German plans for the Occupation of Britain have been incorporated into the show, but also modified to react to the wider changes in the world across four years of war. Reinhard Heydrich is Reichskommissar of Great Britain, his reign of terror in Prague uninterrupted thanks to an inability for SOE to carry on operating. The notorious ‘Black Book’ of planned arrestees by the Nazis is present in the show and can be picked up and read by anyone - clues can be found within it that help Resistance activities. A Resistance cell calling itself ‘the Great Western’ has been smuggling Jews out of London’s ghettos to the West Coast, and then on to the safety of American-occupied Ireland, for twelve months.
The Resistance too is based on continental equivalents. Most notably, it’s not one cohesive organisation, echoing the splits in the Maquis. The New Model Army takes its name from the English Civil War but is more aligned with the goals of the Russian one, taking funding, operatives and weaponry from Moscow via submarine. The Auxiliary Units are more traditional in their politics but more akin to Tito’s partisans in Yugoslavia, living off the land and not hiding in plain sight. Members of the Anglican League (a nod to the classic A Very British Civil War) are largely organised through the Church of England and remain pillars of their communities by day as they plan to demolish railways and fuel dumps by night.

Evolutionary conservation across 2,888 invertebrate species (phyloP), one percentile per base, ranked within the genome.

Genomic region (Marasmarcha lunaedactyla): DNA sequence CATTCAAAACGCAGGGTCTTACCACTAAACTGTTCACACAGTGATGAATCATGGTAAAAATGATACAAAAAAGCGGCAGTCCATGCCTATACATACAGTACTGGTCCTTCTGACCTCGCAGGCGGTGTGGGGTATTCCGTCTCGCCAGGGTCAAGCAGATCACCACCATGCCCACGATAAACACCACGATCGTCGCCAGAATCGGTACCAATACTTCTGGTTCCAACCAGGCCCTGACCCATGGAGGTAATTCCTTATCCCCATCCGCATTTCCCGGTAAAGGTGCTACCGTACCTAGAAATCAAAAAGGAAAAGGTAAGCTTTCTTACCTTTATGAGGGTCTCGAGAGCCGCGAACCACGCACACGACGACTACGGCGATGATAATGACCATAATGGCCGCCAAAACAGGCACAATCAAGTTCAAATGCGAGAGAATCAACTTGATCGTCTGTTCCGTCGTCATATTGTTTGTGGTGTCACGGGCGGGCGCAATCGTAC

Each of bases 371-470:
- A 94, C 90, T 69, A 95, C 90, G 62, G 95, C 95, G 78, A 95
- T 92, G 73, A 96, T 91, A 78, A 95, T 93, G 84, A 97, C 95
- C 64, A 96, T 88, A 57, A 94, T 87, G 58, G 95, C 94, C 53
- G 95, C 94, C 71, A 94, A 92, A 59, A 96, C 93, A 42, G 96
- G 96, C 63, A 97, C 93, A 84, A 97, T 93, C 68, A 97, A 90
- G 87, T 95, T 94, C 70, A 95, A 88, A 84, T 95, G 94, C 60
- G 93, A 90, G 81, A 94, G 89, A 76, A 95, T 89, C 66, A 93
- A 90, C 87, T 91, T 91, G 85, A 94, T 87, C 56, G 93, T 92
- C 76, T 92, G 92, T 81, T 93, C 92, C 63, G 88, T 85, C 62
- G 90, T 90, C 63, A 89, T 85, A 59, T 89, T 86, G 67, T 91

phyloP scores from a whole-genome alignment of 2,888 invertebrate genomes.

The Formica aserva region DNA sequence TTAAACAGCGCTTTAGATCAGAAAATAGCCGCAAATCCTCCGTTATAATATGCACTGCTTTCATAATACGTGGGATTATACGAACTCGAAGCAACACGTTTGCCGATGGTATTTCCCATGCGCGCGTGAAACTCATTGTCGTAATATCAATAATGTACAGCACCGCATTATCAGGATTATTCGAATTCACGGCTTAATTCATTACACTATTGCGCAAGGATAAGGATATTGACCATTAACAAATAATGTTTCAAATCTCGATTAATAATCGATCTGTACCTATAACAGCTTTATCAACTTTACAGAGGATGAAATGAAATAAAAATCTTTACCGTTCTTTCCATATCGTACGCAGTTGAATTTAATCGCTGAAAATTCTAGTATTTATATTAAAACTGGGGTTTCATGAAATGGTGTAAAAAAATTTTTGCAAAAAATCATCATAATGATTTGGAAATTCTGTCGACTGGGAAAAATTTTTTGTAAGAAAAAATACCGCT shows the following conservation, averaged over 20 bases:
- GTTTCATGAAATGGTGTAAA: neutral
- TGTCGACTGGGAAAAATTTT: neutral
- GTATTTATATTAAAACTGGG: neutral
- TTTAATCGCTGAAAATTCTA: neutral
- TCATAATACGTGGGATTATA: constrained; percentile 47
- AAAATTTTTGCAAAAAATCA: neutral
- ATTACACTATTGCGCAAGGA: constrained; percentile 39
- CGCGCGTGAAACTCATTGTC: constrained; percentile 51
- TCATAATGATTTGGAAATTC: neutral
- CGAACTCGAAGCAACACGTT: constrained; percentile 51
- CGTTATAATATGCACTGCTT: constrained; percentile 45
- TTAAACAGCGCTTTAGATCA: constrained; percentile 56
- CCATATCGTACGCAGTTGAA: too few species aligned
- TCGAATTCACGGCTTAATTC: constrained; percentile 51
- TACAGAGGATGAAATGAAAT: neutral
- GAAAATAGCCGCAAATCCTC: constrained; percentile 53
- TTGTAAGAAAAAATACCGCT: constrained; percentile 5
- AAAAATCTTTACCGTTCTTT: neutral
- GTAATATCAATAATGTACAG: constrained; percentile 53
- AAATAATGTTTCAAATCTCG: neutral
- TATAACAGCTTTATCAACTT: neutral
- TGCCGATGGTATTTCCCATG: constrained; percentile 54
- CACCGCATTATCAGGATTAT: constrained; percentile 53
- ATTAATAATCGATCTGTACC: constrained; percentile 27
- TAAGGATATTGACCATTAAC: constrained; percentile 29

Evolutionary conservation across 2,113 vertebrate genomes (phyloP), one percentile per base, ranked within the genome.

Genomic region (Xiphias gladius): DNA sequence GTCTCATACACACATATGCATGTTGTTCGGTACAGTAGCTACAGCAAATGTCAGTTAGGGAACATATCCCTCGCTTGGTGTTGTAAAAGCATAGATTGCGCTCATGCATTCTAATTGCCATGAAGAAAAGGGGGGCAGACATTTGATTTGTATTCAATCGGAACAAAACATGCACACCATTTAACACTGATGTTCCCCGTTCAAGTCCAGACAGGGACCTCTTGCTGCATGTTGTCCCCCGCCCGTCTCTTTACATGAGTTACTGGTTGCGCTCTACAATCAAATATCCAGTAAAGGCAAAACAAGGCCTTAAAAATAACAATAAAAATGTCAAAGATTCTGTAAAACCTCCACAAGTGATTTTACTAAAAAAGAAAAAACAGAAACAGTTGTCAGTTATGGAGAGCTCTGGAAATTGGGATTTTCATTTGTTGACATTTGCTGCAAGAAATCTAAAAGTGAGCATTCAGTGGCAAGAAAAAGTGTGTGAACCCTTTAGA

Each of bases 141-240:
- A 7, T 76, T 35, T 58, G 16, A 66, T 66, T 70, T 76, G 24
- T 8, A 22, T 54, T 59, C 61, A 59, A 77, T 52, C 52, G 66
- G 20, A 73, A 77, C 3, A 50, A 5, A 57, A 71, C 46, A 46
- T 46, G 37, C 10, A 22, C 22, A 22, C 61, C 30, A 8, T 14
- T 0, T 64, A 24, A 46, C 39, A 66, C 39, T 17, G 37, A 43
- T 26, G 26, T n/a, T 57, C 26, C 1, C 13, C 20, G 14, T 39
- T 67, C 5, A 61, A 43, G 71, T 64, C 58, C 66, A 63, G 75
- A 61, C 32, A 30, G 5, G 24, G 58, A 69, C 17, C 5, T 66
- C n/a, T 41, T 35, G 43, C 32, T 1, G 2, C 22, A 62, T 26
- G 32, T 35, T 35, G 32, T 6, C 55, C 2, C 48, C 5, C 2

Kingston’s goal of an alternate history scenario that’s challenging because you can’t ‘default to what worked’ is therefore even more strongly achieved in 1944 than in 1940. But there’s still room for radical ideas and ‘AH on top of AH’, and historians will have some advantages. Air superiority is key, no matter what timeline you’re in. Anyone who’s studied Heydrich will know not to underestimate him. And experts on the rivalry between the SS and Wehrmacht during the war may find there are ways for them to exploit that in the chaos of the invasion.
As a point of transparency, I should declare that I am one of the actors in both shows, and was involved in devising the second, so I’ve delayed writing this article for some time as I weighed up how it would look to publicise it here on SLP. But more than a hundred five star reviews from audiences and a suite of similarly impressed critics makes me confident that I can write approvingly about this exercise in live alternate history without accusations of bias - it’s quite a hit with the general public, however you slice it. As a huge AH nerd myself, I can testify that it’s great fun from a counterfactual perspective - and more than a few SLP Forum users have visited and said the same.
Immersive theatre is experiencing a golden age, and game theatre has begun to be talked about as its next chapter. Alternate history game theatre may remain a niche element within it, but Parabolic Theatre are onto something - their next show, entitled Crisis? What Crisis? takes place in an alternate 1979 where Britain’s Winter of Discontent has got a lot worse.
For King & Country: 1940 and For King & Country: 1944 both run until 28th April 2019 at the COLAB Factory near London Bridge. More information can be found on the show website.